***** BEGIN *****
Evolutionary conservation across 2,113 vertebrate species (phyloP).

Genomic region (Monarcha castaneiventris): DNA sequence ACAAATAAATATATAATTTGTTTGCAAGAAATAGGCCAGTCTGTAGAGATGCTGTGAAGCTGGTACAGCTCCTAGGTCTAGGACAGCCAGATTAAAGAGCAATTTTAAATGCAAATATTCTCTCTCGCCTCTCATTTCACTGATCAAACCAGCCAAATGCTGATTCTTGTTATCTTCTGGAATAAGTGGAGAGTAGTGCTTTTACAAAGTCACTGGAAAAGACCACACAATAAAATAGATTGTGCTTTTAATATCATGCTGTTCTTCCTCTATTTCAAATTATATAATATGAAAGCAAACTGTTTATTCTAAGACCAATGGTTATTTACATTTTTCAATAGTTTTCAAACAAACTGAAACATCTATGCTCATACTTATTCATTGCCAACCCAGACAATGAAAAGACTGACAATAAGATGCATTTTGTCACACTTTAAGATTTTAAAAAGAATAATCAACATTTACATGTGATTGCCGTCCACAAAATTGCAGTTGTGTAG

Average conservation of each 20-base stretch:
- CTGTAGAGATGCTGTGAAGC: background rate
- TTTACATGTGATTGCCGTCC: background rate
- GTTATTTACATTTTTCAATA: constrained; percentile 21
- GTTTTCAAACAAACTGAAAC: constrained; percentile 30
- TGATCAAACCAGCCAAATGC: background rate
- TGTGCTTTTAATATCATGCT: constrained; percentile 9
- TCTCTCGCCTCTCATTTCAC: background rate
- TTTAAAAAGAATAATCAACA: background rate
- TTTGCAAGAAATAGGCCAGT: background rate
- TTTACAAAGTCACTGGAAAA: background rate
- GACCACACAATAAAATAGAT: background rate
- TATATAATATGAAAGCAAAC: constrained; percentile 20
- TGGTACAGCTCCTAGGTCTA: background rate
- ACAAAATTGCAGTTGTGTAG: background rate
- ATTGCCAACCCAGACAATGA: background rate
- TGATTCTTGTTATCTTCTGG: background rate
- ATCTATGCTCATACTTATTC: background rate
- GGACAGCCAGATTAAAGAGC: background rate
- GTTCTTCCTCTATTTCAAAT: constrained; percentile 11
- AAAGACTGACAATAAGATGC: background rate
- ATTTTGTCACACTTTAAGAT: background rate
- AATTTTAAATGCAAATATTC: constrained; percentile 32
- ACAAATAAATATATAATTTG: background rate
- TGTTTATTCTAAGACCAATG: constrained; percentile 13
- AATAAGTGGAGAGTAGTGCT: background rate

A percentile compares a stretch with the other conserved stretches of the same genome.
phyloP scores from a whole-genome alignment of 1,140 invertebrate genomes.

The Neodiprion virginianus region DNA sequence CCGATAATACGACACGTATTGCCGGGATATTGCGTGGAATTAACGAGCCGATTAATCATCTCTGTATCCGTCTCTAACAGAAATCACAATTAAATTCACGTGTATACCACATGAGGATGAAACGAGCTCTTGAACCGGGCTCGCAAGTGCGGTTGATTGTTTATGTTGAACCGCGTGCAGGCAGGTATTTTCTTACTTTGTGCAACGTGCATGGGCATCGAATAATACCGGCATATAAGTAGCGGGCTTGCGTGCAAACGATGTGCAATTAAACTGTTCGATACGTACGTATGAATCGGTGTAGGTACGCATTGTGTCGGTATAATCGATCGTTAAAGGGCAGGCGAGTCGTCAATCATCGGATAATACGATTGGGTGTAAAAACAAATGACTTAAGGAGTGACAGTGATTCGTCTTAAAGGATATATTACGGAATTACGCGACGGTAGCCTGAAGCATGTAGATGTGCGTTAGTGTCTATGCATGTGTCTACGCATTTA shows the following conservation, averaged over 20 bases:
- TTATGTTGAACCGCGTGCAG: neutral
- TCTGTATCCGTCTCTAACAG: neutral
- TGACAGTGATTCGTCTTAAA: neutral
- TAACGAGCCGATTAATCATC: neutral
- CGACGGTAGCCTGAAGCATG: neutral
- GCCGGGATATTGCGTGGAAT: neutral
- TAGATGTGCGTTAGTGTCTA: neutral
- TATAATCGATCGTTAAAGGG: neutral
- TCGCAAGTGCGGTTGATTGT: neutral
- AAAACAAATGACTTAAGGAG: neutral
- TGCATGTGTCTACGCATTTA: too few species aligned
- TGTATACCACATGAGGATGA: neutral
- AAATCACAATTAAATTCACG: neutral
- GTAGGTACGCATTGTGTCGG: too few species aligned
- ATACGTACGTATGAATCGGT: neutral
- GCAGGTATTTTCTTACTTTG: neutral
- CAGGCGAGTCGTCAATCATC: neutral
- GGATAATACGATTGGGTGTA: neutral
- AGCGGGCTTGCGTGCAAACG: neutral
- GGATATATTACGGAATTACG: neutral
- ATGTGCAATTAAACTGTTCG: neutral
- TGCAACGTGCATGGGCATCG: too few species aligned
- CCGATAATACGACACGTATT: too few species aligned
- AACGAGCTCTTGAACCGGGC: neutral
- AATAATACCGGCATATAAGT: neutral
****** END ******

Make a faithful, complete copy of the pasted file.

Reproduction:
Evolutionary conservation across 2,113 vertebrate species (phyloP).

Genomic region (Monarcha castaneiventris): DNA sequence ACAAATAAATATATAATTTGTTTGCAAGAAATAGGCCAGTCTGTAGAGATGCTGTGAAGCTGGTACAGCTCCTAGGTCTAGGACAGCCAGATTAAAGAGCAATTTTAAATGCAAATATTCTCTCTCGCCTCTCATTTCACTGATCAAACCAGCCAAATGCTGATTCTTGTTATCTTCTGGAATAAGTGGAGAGTAGTGCTTTTACAAAGTCACTGGAAAAGACCACACAATAAAATAGATTGTGCTTTTAATATCATGCTGTTCTTCCTCTATTTCAAATTATATAATATGAAAGCAAACTGTTTATTCTAAGACCAATGGTTATTTACATTTTTCAATAGTTTTCAAACAAACTGAAACATCTATGCTCATACTTATTCATTGCCAACCCAGACAATGAAAAGACTGACAATAAGATGCATTTTGTCACACTTTAAGATTTTAAAAAGAATAATCAACATTTACATGTGATTGCCGTCCACAAAATTGCAGTTGTGTAG

Average conservation of each 20-base stretch:
- CTGTAGAGATGCTGTGAAGC: background rate
- TTTACATGTGATTGCCGTCC: background rate
- GTTATTTACATTTTTCAATA: constrained; percentile 21
- GTTTTCAAACAAACTGAAAC: constrained; percentile 30
- TGATCAAACCAGCCAAATGC: background rate
- TGTGCTTTTAATATCATGCT: constrained; percentile 9
- TCTCTCGCCTCTCATTTCAC: background rate
- TTTAAAAAGAATAATCAACA: background rate
- TTTGCAAGAAATAGGCCAGT: background rate
- TTTACAAAGTCACTGGAAAA: background rate
- GACCACACAATAAAATAGAT: background rate
- TATATAATATGAAAGCAAAC: constrained; percentile 20
- TGGTACAGCTCCTAGGTCTA: background rate
- ACAAAATTGCAGTTGTGTAG: background rate
- ATTGCCAACCCAGACAATGA: background rate
- TGATTCTTGTTATCTTCTGG: background rate
- ATCTATGCTCATACTTATTC: background rate
- GGACAGCCAGATTAAAGAGC: background rate
- GTTCTTCCTCTATTTCAAAT: constrained; percentile 11
- AAAGACTGACAATAAGATGC: background rate
- ATTTTGTCACACTTTAAGAT: background rate
- AATTTTAAATGCAAATATTC: constrained; percentile 32
- ACAAATAAATATATAATTTG: background rate
- TGTTTATTCTAAGACCAATG: constrained; percentile 13
- AATAAGTGGAGAGTAGTGCT: background rate

A percentile compares a stretch with the other conserved stretches of the same genome.
phyloP scores from a whole-genome alignment of 1,140 invertebrate genomes.

The Neodiprion virginianus region DNA sequence CCGATAATACGACACGTATTGCCGGGATATTGCGTGGAATTAACGAGCCGATTAATCATCTCTGTATCCGTCTCTAACAGAAATCACAATTAAATTCACGTGTATACCACATGAGGATGAAACGAGCTCTTGAACCGGGCTCGCAAGTGCGGTTGATTGTTTATGTTGAACCGCGTGCAGGCAGGTATTTTCTTACTTTGTGCAACGTGCATGGGCATCGAATAATACCGGCATATAAGTAGCGGGCTTGCGTGCAAACGATGTGCAATTAAACTGTTCGATACGTACGTATGAATCGGTGTAGGTACGCATTGTGTCGGTATAATCGATCGTTAAAGGGCAGGCGAGTCGTCAATCATCGGATAATACGATTGGGTGTAAAAACAAATGACTTAAGGAGTGACAGTGATTCGTCTTAAAGGATATATTACGGAATTACGCGACGGTAGCCTGAAGCATGTAGATGTGCGTTAGTGTCTATGCATGTGTCTACGCATTTA shows the following conservation, averaged over 20 bases:
- TTATGTTGAACCGCGTGCAG: neutral
- TCTGTATCCGTCTCTAACAG: neutral
- TGACAGTGATTCGTCTTAAA: neutral
- TAACGAGCCGATTAATCATC: neutral
- CGACGGTAGCCTGAAGCATG: neutral
- GCCGGGATATTGCGTGGAAT: neutral
- TAGATGTGCGTTAGTGTCTA: neutral
- TATAATCGATCGTTAAAGGG: neutral
- TCGCAAGTGCGGTTGATTGT: neutral
- AAAACAAATGACTTAAGGAG: neutral
- TGCATGTGTCTACGCATTTA: too few species aligned
- TGTATACCACATGAGGATGA: neutral
- AAATCACAATTAAATTCACG: neutral
- GTAGGTACGCATTGTGTCGG: too few species aligned
- ATACGTACGTATGAATCGGT: neutral
- GCAGGTATTTTCTTACTTTG: neutral
- CAGGCGAGTCGTCAATCATC: neutral
- GGATAATACGATTGGGTGTA: neutral
- AGCGGGCTTGCGTGCAAACG: neutral
- GGATATATTACGGAATTACG: neutral
- ATGTGCAATTAAACTGTTCG: neutral
- TGCAACGTGCATGGGCATCG: too few species aligned
- CCGATAATACGACACGTATT: too few species aligned
- AACGAGCTCTTGAACCGGGC: neutral
- AATAATACCGGCATATAAGT: neutral